With the news that the Gov. of California is thinking of using the Texas anti-abortion law as a blue print for an anti-assault gun law I’ve heard from several sources the idea that SCOTUS will be faced with the problem of how to up hold one while striking down the other. While it maybe a little difficult anyone who has studied the history of the court knows this will not be the first time SCOTUS has faced this problem. I, for one, see this as a golden opportunity for the ‘Textulests’ and ‘Originalist’ of constitutional legal theory. Both of these philosophies have a fundamental aversion to the concept of “Implied Rights”.
Before we dive deeper let me give you my understanding of “Implied Rights” as it deals with the Constitution. For me there are basically two kinds of “Implied Rights”. In both cases the right is not enumerated, stated explicitly, in the text of the constitution. The first kind of “Implied Right” is of the kind that if the right didn’t exist, then an stated right would be functional meaningless. A good example of this is the “Implied Right” to have a vote counted. The right to vote assumes that once a vote is cast it will be counted, otherwise the casting of the vote has no reason to be. The next “Implied Right” is much more nebulous. This is the right of liberty in our person. This is the right that is at issue with ‘Roe vs. Wade’. The right to liberty is not expressly stated in the constitution.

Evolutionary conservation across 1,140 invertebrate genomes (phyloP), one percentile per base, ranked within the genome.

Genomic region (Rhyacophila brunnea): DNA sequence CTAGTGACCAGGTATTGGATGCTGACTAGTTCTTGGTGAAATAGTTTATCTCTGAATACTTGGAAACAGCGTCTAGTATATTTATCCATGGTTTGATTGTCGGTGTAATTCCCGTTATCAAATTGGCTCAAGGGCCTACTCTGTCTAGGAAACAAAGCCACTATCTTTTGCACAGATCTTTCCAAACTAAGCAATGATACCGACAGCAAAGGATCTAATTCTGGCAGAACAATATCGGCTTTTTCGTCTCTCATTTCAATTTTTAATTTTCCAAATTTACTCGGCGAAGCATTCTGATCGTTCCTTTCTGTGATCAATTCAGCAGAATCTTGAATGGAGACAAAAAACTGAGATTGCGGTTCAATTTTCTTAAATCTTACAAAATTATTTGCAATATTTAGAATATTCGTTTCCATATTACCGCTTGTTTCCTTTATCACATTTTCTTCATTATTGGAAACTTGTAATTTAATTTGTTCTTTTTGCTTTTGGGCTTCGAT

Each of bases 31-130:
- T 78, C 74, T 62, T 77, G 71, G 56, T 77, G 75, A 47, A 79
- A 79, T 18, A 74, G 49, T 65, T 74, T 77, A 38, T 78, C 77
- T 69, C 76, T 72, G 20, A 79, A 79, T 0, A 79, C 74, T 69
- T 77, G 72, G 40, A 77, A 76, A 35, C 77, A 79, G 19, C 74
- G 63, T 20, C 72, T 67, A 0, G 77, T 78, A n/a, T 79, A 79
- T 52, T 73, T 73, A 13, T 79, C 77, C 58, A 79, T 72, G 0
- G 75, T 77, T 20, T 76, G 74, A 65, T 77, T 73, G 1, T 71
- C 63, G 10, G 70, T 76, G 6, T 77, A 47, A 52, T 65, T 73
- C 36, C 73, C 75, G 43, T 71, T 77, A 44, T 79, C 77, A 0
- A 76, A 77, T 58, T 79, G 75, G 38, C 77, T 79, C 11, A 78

The closest the Constitution gets to granting the right to Liberty is in the Preamble where is states the Constitution is established to “Secure the Blessings of Liberty.” The inalienable rights are given in the Declaration of Independence, not the Constitution. An while SCOTUS has stated the Declaration is part of our fundamental national law the Constitution takes no note of it. In my view to exclude the Declaration would make a mockery of the Constitution, it is quite possible for some future court to do that. So where does that leave us with the new Texas legal theory?
Just this: the Texas law deals with an “Implied Right” and the proposed California law deals with an enumerated right (the Second Amendment). All SCOTUS needs to do is find some reasoning that says that “Implied Rights” don’t get the same degree of protection, if any, as “Enumerated Rights”. This would be a very interesting slippery slope to go down an I invite you, my dear reader, to think upon all of your ‘Rights” that an just an “Implied Right” and not explicitly stated in the Constitution.
Lets see what the “Trump” Court decision is.